– “I swooped and tightened it. I wished I could fix my own life just as easily.”
– “I was learning that Baba had been a thief…Hassan his identity, and from Ali his honour”
– “ father, like son.”
– “I wished he had let me live on in my oblivion.”
– “He was gone now, but a little part of him lived on. It was in Kabul.”
“I’ll pray for you, Amir Jan…”

Hosseini’s rebellions:
– Against dishonour and hypocrisy

Chapter 19 – Arrival to Peshawar, Fari’s family’s hospitality, extent of poverty.
– Amir was travelling to Peshawar
– His driver was called Farid – Amir still experienced car sickness.
– Amir was shocked to see such extreme poverty.
– Farid mocked Amir about his Western life. When Amir admitted that he grew up in Afghanistan but Farid mocked him by saying that he probably lived in a fancy house with many privileges.
– Amir was invited into Farid’s home.
– Farid continued to assume Amir’s intentions for returning back to Afghanistan – materialistic motives. Whilst Wahid attempted to be friendly with Amir, for example, he conversed with him about his writing career.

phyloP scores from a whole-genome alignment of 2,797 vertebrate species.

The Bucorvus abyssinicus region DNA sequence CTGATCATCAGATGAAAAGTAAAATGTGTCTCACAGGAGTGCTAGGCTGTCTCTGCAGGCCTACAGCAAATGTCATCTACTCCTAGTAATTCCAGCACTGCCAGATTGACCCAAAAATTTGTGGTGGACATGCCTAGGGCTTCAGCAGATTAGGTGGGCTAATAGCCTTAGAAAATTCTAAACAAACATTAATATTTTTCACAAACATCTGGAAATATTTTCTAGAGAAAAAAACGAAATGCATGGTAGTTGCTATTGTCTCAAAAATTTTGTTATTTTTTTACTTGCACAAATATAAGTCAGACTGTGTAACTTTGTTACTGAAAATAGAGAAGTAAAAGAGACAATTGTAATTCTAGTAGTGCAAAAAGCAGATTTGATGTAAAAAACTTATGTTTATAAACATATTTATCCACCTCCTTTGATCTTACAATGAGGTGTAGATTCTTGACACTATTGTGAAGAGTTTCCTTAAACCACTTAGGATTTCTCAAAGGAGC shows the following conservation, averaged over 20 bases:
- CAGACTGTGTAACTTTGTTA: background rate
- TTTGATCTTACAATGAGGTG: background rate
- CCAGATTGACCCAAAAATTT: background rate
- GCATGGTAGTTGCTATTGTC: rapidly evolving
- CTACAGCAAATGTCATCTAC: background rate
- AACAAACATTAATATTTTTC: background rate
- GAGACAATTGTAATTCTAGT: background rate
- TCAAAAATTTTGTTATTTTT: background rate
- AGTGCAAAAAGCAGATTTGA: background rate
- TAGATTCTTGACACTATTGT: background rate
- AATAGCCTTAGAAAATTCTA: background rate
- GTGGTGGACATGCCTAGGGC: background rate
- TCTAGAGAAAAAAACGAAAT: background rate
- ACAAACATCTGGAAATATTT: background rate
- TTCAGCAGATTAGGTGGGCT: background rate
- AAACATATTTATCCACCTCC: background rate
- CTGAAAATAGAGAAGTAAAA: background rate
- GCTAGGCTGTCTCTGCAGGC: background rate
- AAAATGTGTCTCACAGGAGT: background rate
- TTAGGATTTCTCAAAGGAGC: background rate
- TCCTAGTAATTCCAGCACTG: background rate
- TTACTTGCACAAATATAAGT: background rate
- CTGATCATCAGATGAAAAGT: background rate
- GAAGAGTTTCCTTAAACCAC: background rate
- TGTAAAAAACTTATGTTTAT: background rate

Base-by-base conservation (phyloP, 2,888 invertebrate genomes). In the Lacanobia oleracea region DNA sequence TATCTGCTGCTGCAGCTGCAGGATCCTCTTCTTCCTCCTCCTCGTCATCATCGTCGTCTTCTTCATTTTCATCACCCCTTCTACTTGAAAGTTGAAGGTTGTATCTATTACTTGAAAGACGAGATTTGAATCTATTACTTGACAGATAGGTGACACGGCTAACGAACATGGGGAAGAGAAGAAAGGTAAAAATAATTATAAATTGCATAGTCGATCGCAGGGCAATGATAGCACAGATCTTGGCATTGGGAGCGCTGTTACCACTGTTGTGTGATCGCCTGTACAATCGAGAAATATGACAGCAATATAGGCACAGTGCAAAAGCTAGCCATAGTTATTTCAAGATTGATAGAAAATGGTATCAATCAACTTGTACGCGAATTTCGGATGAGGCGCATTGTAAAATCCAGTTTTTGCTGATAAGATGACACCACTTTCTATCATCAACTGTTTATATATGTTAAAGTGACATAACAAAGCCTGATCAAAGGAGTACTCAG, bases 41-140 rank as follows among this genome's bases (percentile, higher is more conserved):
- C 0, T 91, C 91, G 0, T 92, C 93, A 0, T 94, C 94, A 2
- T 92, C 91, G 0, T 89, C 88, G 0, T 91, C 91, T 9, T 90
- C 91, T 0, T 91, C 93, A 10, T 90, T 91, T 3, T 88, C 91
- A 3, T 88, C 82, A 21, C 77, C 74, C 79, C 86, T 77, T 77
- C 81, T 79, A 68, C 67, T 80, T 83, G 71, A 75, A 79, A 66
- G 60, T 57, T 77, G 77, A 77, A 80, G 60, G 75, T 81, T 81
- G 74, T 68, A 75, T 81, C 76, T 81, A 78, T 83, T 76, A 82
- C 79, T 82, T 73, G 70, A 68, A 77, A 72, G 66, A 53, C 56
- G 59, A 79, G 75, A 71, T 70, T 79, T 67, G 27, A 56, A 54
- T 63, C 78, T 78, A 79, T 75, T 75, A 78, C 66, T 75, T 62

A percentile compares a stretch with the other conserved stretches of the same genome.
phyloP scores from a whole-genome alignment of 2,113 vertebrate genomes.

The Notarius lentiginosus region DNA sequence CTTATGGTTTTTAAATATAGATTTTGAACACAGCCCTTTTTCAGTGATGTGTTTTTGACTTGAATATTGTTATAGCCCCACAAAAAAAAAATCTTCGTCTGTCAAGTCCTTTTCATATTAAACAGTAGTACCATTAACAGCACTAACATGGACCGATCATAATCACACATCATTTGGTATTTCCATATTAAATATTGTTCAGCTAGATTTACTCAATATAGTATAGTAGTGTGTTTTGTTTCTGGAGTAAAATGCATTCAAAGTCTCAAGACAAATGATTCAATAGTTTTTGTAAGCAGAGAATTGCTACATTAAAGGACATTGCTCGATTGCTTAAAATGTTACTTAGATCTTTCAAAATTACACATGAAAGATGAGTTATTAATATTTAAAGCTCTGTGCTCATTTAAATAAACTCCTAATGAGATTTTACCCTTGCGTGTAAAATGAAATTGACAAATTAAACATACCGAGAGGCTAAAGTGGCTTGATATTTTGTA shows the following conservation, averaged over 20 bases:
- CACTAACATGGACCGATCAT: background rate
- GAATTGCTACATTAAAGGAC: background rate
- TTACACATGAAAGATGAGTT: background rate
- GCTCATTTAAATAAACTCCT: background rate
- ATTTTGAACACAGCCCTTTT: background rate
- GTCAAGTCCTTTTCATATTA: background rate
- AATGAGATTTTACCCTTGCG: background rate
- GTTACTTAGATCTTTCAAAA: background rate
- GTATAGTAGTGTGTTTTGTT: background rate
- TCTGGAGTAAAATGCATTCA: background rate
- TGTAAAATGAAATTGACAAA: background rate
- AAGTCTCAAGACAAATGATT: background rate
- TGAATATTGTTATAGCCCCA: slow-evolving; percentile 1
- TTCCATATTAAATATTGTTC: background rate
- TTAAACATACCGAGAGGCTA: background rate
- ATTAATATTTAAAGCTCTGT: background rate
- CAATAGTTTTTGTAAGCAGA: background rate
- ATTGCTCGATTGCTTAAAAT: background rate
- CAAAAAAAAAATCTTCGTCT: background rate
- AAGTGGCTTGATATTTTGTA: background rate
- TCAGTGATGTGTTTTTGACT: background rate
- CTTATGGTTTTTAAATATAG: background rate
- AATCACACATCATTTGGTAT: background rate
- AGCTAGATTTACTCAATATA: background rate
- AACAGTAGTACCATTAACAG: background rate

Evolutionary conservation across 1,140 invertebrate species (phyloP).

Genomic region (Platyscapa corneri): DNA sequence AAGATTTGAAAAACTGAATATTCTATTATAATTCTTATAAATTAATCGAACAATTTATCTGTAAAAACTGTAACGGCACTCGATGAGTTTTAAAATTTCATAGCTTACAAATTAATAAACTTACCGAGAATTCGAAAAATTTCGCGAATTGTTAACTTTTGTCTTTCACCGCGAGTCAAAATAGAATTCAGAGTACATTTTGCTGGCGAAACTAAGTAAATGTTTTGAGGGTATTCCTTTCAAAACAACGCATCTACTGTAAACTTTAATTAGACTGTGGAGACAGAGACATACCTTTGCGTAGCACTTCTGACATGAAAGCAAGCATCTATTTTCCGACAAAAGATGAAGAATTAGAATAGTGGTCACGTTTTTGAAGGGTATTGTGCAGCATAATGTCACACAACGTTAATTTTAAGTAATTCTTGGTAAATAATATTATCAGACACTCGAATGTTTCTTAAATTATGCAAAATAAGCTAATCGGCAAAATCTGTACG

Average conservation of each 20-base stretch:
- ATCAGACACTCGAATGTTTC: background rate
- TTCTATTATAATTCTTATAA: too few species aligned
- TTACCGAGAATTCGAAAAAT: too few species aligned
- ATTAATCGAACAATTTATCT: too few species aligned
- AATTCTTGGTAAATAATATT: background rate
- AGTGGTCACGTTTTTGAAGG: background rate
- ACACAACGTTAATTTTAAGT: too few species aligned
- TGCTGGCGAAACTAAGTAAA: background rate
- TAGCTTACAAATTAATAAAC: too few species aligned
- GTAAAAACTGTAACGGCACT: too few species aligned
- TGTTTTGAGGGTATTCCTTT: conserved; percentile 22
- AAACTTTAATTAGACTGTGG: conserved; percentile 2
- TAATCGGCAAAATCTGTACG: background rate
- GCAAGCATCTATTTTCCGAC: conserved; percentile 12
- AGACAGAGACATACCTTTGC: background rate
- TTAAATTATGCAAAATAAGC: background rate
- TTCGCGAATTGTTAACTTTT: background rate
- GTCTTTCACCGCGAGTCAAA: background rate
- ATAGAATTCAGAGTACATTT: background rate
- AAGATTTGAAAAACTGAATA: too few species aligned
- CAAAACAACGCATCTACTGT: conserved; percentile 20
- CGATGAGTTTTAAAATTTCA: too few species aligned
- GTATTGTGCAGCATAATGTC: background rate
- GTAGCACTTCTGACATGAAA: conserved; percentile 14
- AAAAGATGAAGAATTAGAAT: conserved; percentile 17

– Farid was embarrassed once he found out Amir’s feel intentions for returning to his corrupt homeland – Retrieval of his illegitimate half-brother’s legacy.
– Farid’s family – great civility – offered a feast.
– Flashback to Hassan’s death.
– Amir later overheard the family worrying about the next meal.
– He had then realised that the children were not staring at his watch, but rather at the food.
– This pitiful knowledge caused Amir to put money under the mattress, just how he did under Hassan’s mattress.
Themes: Ignorance, resolution, redemption, poverty, unfairness.


– Inner dream, inner voice – “I am the man in the herringbone vest.”


– Bildungsroman – Moral development. He had turned from an ignorant, manipulative boy to a non-oblivious, generous man. Transformation of intentions. For example, during his childhood, he used his wealth to frame the Hazaras but in his adulthood, he used his wealth to genuinely help the less fortunate.

– “signs of poverty were everywhere.”
– “I feel like a tourist in my own country.”
– “You probably lived in a big two-or three- story house…you had servants…”
– “You’ve always been a servant here, you just didn’t know it.”
– “Why are you coming back here anyway? Sell of your Baba’s land?”
– “Maybe you should write about Afghanistan again”
– “You are an honourable man, Amir Agha…..I cringed inside.”
– “Only the Taliban can afford meat now.”
– “..standing on the soil of my ancestors.”
– “They hadn’t been staring at the watch at all. They’d been staring at my food.”
– “I had done twenty-six years earlier..crumpled money under a mattress.”

Hosseini’s rebellions: